Table 1 Analysis of PFS for 30 Patients with Intrapulmonary Recurrent NSCLC Treated with EGFR-TKIs
Until March 2020, PR (according to RECIST) was observed in 23 patients and SD was observed in 7 patients. No one had CR. The DCR was 100.0% and the ORR was 76.7%. The median PFS time for all patients was 24.5 months (Figure 1, 7.0–66.0 months). The median PFS was 12.0 months in patients who received gefitinib as the first-line treatment and 30.5 months in those who received icotinib as the first-line treatment (Figure 2), which corresponded to a significant difference between these sets of patients (P = 0.005, Log rank test). The median PFS was 32.0 months in patients with only intrapulmonary recurrence and 14.0 months in patients with both intrapulmonary recurrence and metastasis (Figure 3), which corresponded to a significant difference between these sets of patients (P = 0.003, Log rank test). The median PFS was 20.0 months in patients with EGFR gene mutations within exon 19 and 29.0 months in patients with mutations within EGFR exon 21 (Figure 4). There was no significant difference in median PFS among these sets of patients with different EGFR gene mutations (P = 0.612, Log rank test).
Figure 1 Kaplan–Meier curve showing the progression-free survival (PFS) in all 30 patients. Median PFS time was 24.5 months.
Figure 2 Kaplan–Meier curve showing the PFS according to the choice of EGFR-TKIs.
Figure 3 Kaplan–Meier curve showing the PFS according to the mode of recurrence.
Figure 4 Kaplan–Meier curve showing the PFS according to the type of epidermal growth factor receptor (EGFR) gene mutation.
Adverse events have been observed in 15 (50.0%) patients, and no one stopped the targeted therapy due to uncontrollable toxicity. The most common adverse events were rash, diarrhea and liver function abnormalities.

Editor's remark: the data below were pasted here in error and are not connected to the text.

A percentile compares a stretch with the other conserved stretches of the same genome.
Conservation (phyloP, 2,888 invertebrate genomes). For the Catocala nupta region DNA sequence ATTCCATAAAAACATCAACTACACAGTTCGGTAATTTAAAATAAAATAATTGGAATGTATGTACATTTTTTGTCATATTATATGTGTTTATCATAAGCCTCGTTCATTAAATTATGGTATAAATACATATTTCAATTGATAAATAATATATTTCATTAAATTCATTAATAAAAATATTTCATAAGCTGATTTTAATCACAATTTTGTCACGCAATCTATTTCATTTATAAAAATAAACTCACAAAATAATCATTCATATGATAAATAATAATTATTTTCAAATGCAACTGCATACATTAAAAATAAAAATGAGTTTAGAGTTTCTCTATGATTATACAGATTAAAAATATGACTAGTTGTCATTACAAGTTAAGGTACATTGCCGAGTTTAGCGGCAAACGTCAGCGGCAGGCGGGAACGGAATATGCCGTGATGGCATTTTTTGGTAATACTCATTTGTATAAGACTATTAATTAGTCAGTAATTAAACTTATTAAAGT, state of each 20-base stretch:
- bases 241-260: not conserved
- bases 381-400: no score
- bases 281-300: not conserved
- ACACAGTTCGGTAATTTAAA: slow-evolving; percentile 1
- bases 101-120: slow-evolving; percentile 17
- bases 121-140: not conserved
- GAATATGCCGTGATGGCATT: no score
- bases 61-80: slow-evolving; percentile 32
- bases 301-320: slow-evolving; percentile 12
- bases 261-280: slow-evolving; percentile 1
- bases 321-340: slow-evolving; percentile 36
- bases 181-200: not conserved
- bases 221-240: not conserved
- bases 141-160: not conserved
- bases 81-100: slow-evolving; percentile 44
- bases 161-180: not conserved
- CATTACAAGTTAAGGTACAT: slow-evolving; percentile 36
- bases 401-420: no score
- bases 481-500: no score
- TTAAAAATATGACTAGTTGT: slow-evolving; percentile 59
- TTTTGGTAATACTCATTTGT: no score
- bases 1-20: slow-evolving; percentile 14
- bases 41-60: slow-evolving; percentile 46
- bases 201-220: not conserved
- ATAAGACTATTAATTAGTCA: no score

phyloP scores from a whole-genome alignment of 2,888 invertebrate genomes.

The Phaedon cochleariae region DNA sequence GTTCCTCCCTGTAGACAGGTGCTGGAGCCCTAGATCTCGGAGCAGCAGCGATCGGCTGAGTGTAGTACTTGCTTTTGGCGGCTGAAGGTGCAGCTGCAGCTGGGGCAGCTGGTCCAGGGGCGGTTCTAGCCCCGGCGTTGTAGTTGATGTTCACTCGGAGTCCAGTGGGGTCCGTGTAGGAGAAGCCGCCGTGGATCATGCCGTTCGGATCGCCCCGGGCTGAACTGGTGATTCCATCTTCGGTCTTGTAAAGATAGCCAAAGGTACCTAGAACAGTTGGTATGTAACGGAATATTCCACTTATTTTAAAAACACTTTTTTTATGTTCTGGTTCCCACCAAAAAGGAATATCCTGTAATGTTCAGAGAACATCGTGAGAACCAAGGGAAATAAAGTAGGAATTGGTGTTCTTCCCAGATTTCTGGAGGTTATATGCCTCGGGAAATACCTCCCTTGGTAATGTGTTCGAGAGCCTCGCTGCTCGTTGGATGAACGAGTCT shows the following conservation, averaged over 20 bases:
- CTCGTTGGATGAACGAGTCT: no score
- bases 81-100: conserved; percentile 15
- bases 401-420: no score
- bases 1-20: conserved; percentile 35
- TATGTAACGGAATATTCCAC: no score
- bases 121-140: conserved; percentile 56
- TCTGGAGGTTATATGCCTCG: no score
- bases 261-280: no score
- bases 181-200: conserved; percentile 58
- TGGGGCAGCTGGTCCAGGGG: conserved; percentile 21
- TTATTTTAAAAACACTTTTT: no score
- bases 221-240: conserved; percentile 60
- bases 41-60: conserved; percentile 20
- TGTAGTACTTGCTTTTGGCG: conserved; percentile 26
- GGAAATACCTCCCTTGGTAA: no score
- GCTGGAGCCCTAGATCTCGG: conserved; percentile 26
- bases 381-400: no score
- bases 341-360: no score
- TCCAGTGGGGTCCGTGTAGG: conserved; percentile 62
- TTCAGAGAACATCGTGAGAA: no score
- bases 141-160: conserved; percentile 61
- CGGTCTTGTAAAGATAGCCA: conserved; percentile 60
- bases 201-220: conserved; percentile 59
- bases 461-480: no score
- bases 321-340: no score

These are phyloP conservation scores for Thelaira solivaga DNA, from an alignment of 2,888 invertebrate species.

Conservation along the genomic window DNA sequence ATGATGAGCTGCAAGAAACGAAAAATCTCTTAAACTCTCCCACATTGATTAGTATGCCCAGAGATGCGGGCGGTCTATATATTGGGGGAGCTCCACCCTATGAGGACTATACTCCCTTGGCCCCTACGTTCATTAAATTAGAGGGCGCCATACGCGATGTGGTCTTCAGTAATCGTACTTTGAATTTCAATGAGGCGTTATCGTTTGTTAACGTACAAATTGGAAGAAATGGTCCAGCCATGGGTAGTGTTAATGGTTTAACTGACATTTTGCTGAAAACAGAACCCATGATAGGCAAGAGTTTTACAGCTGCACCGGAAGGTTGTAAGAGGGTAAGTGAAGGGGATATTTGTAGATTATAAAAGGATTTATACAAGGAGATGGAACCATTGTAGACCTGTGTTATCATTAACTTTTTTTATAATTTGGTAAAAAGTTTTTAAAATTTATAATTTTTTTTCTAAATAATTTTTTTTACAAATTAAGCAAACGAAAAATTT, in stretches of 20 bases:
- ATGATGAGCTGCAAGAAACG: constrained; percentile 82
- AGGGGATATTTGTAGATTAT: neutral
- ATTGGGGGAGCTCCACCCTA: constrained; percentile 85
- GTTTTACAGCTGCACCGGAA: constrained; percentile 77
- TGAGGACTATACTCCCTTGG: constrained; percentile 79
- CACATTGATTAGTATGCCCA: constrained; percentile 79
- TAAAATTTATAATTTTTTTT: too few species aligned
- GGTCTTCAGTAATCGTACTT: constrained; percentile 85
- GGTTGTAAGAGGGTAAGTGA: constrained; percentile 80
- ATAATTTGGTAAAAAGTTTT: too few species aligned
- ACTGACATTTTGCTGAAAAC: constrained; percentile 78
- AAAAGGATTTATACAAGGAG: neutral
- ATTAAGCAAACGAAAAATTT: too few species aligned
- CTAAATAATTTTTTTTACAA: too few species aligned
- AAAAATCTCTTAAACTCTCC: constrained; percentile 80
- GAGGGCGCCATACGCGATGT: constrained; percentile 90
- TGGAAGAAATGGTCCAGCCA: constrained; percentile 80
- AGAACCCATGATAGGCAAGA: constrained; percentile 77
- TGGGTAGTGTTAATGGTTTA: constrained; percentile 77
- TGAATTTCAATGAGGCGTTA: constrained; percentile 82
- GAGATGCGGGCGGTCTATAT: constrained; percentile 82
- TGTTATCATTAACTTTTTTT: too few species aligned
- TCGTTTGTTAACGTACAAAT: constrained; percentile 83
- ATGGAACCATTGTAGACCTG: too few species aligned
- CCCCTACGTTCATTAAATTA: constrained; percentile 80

In this study of first-line EGFR-TKIs treatment in stage I NSCLC patients harboring EGFR gene mutations with postoperative intrapulmonary recurrence, the DCR was 100.0% and the ORR was 76.7%, the median PFS time was 24.5 months and the toxicities experienced were acceptable These results suggest that first-line EGFR-TKIs treatment is a promising therapeutic approach for these patients.
Gefitinib is an oral, small-molecule EGFR-TKI for NSCLC. Previously, a Phase III study of the IPASS (Iressa Pan-Asia Study) trial revealed that, for patients with EGFR mutations, PFS and ORR were significantly longer among those who received gefitinib than among those who received carboplatin–paclitaxel (9.8 months vs 6.4 months, P < 0.001). What’s more, gefitinib caused less adverse events.6 Icotinib is also an oral, small-molecule EGFR-TKI for NSCLC and is approved in China. A phase III study of the ICOGEN trial compared icotinib with gefitinib in unselected Chinese patients with advanced NSCLC. And the results demonstrated that icotinib was non-inferior to gefitinib in terms of PFS at 4.6 months vs 3.4 months, but the difference was not statistically significant. What’s more, the icotinib had less incidence of adverse reactions than gefitinib (60.5% vs 70.4%, P = 0.04).15–18 In our study, the median PFS observed in patients who underwent icotinib treatment was longer than in patients who underwent gefitinib treatment. (30.5 months vs 12.0 months, P = 0.005). This result may be affected by the small sample size.